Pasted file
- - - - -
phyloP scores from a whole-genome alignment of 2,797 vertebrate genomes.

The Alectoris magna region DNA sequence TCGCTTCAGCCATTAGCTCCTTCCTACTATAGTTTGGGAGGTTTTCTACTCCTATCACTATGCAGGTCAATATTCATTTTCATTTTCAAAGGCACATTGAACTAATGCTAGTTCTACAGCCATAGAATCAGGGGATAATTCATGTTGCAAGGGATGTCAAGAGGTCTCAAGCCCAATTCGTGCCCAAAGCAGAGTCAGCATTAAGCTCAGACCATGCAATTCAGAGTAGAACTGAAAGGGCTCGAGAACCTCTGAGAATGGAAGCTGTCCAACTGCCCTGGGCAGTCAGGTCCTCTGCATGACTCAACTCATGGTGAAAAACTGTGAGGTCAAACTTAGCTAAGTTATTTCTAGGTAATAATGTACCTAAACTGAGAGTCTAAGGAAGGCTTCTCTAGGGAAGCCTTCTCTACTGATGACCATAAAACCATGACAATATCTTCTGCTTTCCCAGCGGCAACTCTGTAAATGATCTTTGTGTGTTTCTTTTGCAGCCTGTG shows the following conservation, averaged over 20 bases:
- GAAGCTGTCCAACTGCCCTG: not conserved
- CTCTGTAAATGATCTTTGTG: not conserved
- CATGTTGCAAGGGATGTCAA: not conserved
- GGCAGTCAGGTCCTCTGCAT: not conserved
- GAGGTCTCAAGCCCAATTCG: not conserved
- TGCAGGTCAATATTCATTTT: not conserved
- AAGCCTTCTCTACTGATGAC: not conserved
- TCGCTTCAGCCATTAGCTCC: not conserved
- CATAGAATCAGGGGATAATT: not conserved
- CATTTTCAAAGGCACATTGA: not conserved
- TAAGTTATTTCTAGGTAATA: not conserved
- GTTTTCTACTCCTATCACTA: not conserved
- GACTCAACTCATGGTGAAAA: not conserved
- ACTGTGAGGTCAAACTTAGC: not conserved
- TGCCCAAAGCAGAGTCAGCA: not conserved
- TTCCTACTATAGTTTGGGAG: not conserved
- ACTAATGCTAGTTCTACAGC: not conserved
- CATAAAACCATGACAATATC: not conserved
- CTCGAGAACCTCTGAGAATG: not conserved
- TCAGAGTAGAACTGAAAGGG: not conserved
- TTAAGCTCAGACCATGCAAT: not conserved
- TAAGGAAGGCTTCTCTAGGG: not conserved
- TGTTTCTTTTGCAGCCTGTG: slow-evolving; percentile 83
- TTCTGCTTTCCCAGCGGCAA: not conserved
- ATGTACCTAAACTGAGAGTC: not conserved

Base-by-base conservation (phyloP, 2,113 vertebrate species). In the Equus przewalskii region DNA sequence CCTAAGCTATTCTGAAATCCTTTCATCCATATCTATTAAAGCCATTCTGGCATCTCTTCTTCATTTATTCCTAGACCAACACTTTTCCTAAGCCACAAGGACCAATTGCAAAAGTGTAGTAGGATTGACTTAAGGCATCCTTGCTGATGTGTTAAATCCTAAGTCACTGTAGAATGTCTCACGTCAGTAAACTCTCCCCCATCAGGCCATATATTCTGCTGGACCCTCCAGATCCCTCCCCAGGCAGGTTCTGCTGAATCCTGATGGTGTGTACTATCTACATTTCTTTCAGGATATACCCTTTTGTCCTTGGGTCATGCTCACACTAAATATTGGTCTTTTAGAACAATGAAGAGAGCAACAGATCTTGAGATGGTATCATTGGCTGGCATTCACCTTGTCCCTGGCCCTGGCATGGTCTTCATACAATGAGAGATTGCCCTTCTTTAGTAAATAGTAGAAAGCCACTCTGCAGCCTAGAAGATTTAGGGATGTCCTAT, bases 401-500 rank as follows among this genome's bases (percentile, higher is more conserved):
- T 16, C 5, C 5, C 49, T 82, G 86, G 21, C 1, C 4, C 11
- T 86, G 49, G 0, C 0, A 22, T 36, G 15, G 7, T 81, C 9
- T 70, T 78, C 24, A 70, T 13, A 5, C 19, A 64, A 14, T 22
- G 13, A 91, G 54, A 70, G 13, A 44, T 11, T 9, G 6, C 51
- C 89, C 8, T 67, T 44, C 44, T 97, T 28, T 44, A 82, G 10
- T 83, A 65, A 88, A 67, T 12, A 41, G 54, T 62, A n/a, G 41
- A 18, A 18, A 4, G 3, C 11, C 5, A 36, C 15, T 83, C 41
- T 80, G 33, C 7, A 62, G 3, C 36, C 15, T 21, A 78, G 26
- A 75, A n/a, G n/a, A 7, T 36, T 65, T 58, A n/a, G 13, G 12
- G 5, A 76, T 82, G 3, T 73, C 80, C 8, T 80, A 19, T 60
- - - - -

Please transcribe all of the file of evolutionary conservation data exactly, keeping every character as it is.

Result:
phyloP scores from a whole-genome alignment of 2,797 vertebrate genomes.

The Alectoris magna region DNA sequence TCGCTTCAGCCATTAGCTCCTTCCTACTATAGTTTGGGAGGTTTTCTACTCCTATCACTATGCAGGTCAATATTCATTTTCATTTTCAAAGGCACATTGAACTAATGCTAGTTCTACAGCCATAGAATCAGGGGATAATTCATGTTGCAAGGGATGTCAAGAGGTCTCAAGCCCAATTCGTGCCCAAAGCAGAGTCAGCATTAAGCTCAGACCATGCAATTCAGAGTAGAACTGAAAGGGCTCGAGAACCTCTGAGAATGGAAGCTGTCCAACTGCCCTGGGCAGTCAGGTCCTCTGCATGACTCAACTCATGGTGAAAAACTGTGAGGTCAAACTTAGCTAAGTTATTTCTAGGTAATAATGTACCTAAACTGAGAGTCTAAGGAAGGCTTCTCTAGGGAAGCCTTCTCTACTGATGACCATAAAACCATGACAATATCTTCTGCTTTCCCAGCGGCAACTCTGTAAATGATCTTTGTGTGTTTCTTTTGCAGCCTGTG shows the following conservation, averaged over 20 bases:
- GAAGCTGTCCAACTGCCCTG: not conserved
- CTCTGTAAATGATCTTTGTG: not conserved
- CATGTTGCAAGGGATGTCAA: not conserved
- GGCAGTCAGGTCCTCTGCAT: not conserved
- GAGGTCTCAAGCCCAATTCG: not conserved
- TGCAGGTCAATATTCATTTT: not conserved
- AAGCCTTCTCTACTGATGAC: not conserved
- TCGCTTCAGCCATTAGCTCC: not conserved
- CATAGAATCAGGGGATAATT: not conserved
- CATTTTCAAAGGCACATTGA: not conserved
- TAAGTTATTTCTAGGTAATA: not conserved
- GTTTTCTACTCCTATCACTA: not conserved
- GACTCAACTCATGGTGAAAA: not conserved
- ACTGTGAGGTCAAACTTAGC: not conserved
- TGCCCAAAGCAGAGTCAGCA: not conserved
- TTCCTACTATAGTTTGGGAG: not conserved
- ACTAATGCTAGTTCTACAGC: not conserved
- CATAAAACCATGACAATATC: not conserved
- CTCGAGAACCTCTGAGAATG: not conserved
- TCAGAGTAGAACTGAAAGGG: not conserved
- TTAAGCTCAGACCATGCAAT: not conserved
- TAAGGAAGGCTTCTCTAGGG: not conserved
- TGTTTCTTTTGCAGCCTGTG: slow-evolving; percentile 83
- TTCTGCTTTCCCAGCGGCAA: not conserved
- ATGTACCTAAACTGAGAGTC: not conserved

Base-by-base conservation (phyloP, 2,113 vertebrate species). In the Equus przewalskii region DNA sequence CCTAAGCTATTCTGAAATCCTTTCATCCATATCTATTAAAGCCATTCTGGCATCTCTTCTTCATTTATTCCTAGACCAACACTTTTCCTAAGCCACAAGGACCAATTGCAAAAGTGTAGTAGGATTGACTTAAGGCATCCTTGCTGATGTGTTAAATCCTAAGTCACTGTAGAATGTCTCACGTCAGTAAACTCTCCCCCATCAGGCCATATATTCTGCTGGACCCTCCAGATCCCTCCCCAGGCAGGTTCTGCTGAATCCTGATGGTGTGTACTATCTACATTTCTTTCAGGATATACCCTTTTGTCCTTGGGTCATGCTCACACTAAATATTGGTCTTTTAGAACAATGAAGAGAGCAACAGATCTTGAGATGGTATCATTGGCTGGCATTCACCTTGTCCCTGGCCCTGGCATGGTCTTCATACAATGAGAGATTGCCCTTCTTTAGTAAATAGTAGAAAGCCACTCTGCAGCCTAGAAGATTTAGGGATGTCCTAT, bases 401-500 rank as follows among this genome's bases (percentile, higher is more conserved):
- T 16, C 5, C 5, C 49, T 82, G 86, G 21, C 1, C 4, C 11
- T 86, G 49, G 0, C 0, A 22, T 36, G 15, G 7, T 81, C 9
- T 70, T 78, C 24, A 70, T 13, A 5, C 19, A 64, A 14, T 22
- G 13, A 91, G 54, A 70, G 13, A 44, T 11, T 9, G 6, C 51
- C 89, C 8, T 67, T 44, C 44, T 97, T 28, T 44, A 82, G 10
- T 83, A 65, A 88, A 67, T 12, A 41, G 54, T 62, A n/a, G 41
- A 18, A 18, A 4, G 3, C 11, C 5, A 36, C 15, T 83, C 41
- T 80, G 33, C 7, A 62, G 3, C 36, C 15, T 21, A 78, G 26
- A 75, A n/a, G n/a, A 7, T 36, T 65, T 58, A n/a, G 13, G 12
- G 5, A 76, T 82, G 3, T 73, C 80, C 8, T 80, A 19, T 60